2.2 Collecting accurate image data

As mentioned, previous work has shown that the RAWdata output on the cameras we tested (the Nikon D70 andD2X) are indeed linear in regard to the quantities of lightobserved. However, to ensure the accuracy of the resolu-tions we wish to measure, it is critical to process the datacarefully. If the camera does not produce linear output by

0 50 100 150 200 250 3000

0.2

0.4

0.6

0.8

1

pixel position

light

spac

e va

lue

Calibrated Monitor response against original function

imaged responseoriginal function

Figure 6. The result of imaging the in-verse gamma-corrected test pattern againstthe original function. Applying the inversegamma correction shows that the recoveredsignal is very close to the displayed intensi-ties, allowing for the accurate measurementof camera resolution.

means of RAW files, for example only outputs JPEG files,the range compression of the camera must be accounted for.Correcting for this non-linearity in the camera is a well-studied topic. If there access to a camera which produceslinear output, this may be used to calibrate a given moni-tor, and then this calibrated monitor may be used to find therange compression in the camera in question which does notsupply linear output. However, if this is not the case, muchwork deals with finding camera response functions withouttonally calibrated test patterns (for example [6][1][11][4]).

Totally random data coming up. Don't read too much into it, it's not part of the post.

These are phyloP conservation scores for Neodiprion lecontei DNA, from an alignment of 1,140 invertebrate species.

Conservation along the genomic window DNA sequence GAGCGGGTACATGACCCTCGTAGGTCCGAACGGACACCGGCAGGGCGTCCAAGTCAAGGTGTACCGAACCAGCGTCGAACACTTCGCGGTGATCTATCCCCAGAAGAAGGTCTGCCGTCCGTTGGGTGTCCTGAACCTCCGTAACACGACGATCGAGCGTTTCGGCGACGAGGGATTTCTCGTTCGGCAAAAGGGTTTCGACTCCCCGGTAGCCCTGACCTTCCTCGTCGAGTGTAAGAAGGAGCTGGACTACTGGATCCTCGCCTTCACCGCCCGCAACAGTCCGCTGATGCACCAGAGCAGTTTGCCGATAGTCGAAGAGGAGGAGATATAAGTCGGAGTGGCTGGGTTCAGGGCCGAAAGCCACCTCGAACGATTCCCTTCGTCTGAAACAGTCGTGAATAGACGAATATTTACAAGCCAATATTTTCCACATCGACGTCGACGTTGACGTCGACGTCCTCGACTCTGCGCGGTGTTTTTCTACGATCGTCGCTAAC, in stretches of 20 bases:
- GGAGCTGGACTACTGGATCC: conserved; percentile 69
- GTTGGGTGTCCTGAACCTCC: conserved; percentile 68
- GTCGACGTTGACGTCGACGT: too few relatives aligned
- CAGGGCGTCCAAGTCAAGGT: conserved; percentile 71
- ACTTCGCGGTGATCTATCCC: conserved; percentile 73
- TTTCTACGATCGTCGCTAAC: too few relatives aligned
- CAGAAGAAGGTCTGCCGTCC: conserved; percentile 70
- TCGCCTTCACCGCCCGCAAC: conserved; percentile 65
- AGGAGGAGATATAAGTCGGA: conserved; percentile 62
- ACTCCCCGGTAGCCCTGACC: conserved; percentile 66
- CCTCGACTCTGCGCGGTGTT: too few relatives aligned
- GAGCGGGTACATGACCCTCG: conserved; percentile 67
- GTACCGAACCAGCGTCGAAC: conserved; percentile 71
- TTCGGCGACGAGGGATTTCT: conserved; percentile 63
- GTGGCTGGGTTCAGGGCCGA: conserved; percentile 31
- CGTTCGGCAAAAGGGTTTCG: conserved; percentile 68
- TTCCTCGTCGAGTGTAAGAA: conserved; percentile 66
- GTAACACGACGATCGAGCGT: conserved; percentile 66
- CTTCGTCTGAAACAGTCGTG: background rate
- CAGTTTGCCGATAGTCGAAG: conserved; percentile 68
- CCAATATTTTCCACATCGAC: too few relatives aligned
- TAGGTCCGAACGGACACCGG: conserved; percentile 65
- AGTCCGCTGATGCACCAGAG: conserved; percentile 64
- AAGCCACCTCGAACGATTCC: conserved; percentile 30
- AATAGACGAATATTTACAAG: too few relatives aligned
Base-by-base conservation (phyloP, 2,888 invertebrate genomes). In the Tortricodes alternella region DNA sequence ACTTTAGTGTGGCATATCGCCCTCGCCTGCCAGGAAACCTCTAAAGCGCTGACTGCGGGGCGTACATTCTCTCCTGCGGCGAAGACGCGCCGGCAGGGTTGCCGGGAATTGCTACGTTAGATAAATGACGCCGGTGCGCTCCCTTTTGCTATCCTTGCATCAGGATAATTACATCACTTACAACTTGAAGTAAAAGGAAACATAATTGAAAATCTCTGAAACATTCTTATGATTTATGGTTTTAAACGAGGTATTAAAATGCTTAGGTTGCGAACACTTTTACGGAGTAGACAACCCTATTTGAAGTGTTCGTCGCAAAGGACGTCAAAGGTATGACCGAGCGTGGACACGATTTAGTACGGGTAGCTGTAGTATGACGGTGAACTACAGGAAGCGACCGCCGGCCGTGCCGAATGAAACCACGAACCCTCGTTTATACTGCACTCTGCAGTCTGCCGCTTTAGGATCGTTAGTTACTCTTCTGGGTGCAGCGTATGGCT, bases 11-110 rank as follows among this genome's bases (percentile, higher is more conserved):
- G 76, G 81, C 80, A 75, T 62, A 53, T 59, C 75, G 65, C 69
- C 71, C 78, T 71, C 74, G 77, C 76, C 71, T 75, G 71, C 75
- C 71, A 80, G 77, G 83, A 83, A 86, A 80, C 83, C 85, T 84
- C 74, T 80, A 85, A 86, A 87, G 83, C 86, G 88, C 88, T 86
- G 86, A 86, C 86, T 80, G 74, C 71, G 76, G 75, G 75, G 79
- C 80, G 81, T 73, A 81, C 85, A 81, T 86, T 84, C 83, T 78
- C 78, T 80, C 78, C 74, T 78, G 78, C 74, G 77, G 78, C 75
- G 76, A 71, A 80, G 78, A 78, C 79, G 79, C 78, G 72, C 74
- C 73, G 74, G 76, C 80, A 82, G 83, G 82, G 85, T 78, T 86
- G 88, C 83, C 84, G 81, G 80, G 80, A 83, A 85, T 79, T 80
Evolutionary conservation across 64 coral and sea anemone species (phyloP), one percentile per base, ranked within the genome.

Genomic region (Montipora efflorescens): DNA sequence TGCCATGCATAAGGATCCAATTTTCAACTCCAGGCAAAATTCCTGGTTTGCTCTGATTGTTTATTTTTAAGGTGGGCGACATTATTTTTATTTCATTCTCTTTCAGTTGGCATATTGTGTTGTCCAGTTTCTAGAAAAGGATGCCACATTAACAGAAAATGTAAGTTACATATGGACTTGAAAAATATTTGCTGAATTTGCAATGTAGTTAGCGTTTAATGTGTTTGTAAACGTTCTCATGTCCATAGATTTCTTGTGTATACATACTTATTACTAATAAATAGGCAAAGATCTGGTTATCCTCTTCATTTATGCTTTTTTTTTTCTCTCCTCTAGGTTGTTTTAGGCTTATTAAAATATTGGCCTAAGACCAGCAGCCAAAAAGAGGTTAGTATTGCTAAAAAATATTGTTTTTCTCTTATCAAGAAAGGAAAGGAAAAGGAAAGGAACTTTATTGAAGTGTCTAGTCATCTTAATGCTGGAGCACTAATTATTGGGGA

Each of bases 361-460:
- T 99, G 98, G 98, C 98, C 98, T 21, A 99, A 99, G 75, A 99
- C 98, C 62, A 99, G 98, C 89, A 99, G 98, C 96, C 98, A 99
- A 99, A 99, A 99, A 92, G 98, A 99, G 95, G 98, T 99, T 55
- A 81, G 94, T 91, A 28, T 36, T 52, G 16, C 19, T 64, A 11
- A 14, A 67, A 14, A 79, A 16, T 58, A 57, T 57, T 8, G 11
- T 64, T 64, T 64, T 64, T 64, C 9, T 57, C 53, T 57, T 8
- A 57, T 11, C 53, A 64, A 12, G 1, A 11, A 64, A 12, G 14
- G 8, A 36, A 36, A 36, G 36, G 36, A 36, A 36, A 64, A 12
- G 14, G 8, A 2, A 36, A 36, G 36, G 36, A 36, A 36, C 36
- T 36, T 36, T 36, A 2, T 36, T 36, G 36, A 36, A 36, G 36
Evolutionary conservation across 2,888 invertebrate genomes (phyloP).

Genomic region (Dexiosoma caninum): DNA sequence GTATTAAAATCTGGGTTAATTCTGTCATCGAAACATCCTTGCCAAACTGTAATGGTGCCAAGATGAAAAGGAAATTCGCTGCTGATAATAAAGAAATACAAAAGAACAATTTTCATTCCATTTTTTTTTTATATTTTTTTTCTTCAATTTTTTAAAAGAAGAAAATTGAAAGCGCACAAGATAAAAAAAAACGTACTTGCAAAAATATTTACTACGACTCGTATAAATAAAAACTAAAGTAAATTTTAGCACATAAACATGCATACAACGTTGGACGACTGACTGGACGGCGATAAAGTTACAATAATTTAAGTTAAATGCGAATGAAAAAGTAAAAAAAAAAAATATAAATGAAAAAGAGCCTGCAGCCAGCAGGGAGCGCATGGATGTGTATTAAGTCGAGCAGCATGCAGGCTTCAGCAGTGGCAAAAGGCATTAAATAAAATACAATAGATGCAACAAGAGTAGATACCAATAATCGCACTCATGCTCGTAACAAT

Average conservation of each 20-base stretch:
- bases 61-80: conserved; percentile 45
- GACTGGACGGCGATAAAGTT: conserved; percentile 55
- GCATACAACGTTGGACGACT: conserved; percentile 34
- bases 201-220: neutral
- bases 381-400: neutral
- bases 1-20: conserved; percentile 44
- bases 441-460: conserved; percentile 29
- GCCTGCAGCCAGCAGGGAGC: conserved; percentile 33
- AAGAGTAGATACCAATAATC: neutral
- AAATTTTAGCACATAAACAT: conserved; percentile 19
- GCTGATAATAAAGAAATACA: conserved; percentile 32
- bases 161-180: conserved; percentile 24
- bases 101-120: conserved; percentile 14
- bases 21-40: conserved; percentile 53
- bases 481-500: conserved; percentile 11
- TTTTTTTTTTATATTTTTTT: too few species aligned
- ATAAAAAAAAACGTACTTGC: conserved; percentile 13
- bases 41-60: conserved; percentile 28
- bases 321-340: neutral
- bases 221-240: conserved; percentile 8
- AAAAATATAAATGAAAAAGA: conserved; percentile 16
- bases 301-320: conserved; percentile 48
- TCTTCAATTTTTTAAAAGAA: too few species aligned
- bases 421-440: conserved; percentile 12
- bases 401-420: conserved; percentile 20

In the case of using RAW files, we have the op-portunity to test a camera’s resolution with increasedaccuracy. The data in a RAW file is the uninterpo-lated sensor data from the Bayer pattern layout of thesensor array. Programs such as dcraw (available athttp://www.cybercom.net/∼dcoffin/dcraw/) allow us to de-code this raw data, however apply Bayer interpolationto get red, green, and blue values for each pixel lo-cation. Minor as this may seem, it will still perturbour data and may easily be rectified. A modified ver-sion of dcraw (entitled dcraw nointerp) is available fromhttp://www.eyetap.org/∼corey/CODE, along with variousother simple C programs to aid in the management of theresulting 16-bit PPM files necessary for accurate computa-tions. In essence, for the camera we tested, only untainted